THE HONORABLE ROBERT C.
LEUBA, CHIEF COURT ADMINISTRATOR ON THE IMPORTANCE OF USING SOCIAL
SECURITY NUMBERS FOR JURY SELECTION
Current state law requires Connecticut municipalities to provide social security
numbers to the Connecticut Judicial Branch for jury selection purposes. The language in
P.A. 97-200, the act which authorized Judicials use of social security numbers,
clearly specifies each towns responsibility under the law:
". . . Upon the request of the jury administrator, the registrar
of voters of each town shall supply a list of all electors from their town. . . . The
lists supplied to the jury administrator under this subsection shall be in the format
prescribed by the jury administrator and shall include, at a minimum, the name,
address and, if available, the federal social security number and date of birth of each
person on such list or the reason for the unavailability." (emphasis added)
A claim has been made that the federal Social Security Act prohibits the use of social
security numbers for jury selection purposes. To the contrary, the United States Congress,
recognizing the need for jury administrators to avoid the burden and inconvenience of
duplicate summonses, amended the Social Security Privacy Act to specifically authorize the
use of social security numbers. The federal law includes the following language:
". . . any State . . . may utilize the social security numbers
issued by the Commissioner of Social Security for the additional purposes. . . .
Identifying duplicate names of individuals on master lists for jury selection purposes. .
To better understand the Judicial Branchs need for these numbers, some
background is helpful. The jury administrator is required by statute to compile a list of
jurors that is comprised of names of (1) licensed drivers, (2) state taxpayers, (3)
recipients of unemployment and (4) all registered voters. The use of these multiple lists,
which was mandated by the state legislature in 1996, has resulted in a pool of names that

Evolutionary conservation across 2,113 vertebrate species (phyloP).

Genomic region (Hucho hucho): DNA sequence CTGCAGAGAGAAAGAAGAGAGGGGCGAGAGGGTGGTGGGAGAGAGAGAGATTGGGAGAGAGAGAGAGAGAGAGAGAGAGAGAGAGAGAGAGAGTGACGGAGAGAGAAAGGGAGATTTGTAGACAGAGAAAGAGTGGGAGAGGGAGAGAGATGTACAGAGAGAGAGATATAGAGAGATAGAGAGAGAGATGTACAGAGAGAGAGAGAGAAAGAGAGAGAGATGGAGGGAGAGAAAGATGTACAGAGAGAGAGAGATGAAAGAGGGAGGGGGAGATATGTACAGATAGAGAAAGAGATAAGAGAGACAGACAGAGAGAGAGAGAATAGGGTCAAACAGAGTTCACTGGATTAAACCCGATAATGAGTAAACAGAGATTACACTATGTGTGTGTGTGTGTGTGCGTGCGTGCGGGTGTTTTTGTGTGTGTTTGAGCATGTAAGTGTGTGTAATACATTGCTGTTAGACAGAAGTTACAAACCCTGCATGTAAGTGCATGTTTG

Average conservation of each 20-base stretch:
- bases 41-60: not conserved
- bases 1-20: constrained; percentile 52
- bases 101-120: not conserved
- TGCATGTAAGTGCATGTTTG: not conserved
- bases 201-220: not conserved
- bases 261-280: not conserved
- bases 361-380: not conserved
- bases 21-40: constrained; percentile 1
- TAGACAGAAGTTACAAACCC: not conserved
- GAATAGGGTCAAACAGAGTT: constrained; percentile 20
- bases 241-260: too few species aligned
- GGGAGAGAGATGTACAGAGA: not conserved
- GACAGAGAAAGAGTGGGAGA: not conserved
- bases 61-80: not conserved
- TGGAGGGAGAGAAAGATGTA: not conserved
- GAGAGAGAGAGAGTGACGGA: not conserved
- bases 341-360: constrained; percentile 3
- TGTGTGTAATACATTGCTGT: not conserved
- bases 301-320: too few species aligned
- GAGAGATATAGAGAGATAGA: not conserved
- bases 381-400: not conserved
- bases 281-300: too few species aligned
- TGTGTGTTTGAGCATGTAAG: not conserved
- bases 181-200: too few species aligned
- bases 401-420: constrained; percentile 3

numbers 6.2 million nearly twice the size of the population of the state of
Connecticut. Obviously, a list of that size includes duplicate names. The use of social
security numbers is essential to help us eliminate instances of duplicate summonses.
Duplicate summonses are costly and inconvenient to both the state and the individuals
summoned and they result in wasted resources. For the individuals who are summoned, it is
an inconvenience to notify jury administration to have the second (or third) summons
cancelled. To make matters worse, many dont realize that they have received a
separate summons and assume the additional mailing is for the same date. Failure to
respond to an additional summons results in the issuance of a ticket for an infraction
that carries a $90 fine. Multiple summonses cost extra tax dollars for unnecessary
postage, handling, printing and sorting. They also take up the time and resources of the
jury staff who must respond to inquiries from unhappy citizens who, justifiably, want to
know why they have received more than one summons.
The Judicial Branch does not release the social security numbers obtained for this
purpose to any entity for any reason. Numbers are kept strictly confidential and discarded
after use in a manner that ensures continued confidentiality.
The Attorney General, in a letter last year to former Chief Court Administrator Judge
Aaron Ment, suggested that this matter be reviewed by the State Legislature. The Judiciary
Committee of the Legislature considered this issue during the last legislative session,
but did not vote to change the current law.
The Judicial Branch is and has been willing to work with other agencies to formulate
alternate methods of verifying the identities of duplicate names appearing on the jury
list. Unfortunately, there are no immediate alternatives available. Presently, the use of
these numbers is the best method we have at our disposal to avoid the difficulties
associated with multiple summonses and is required by law.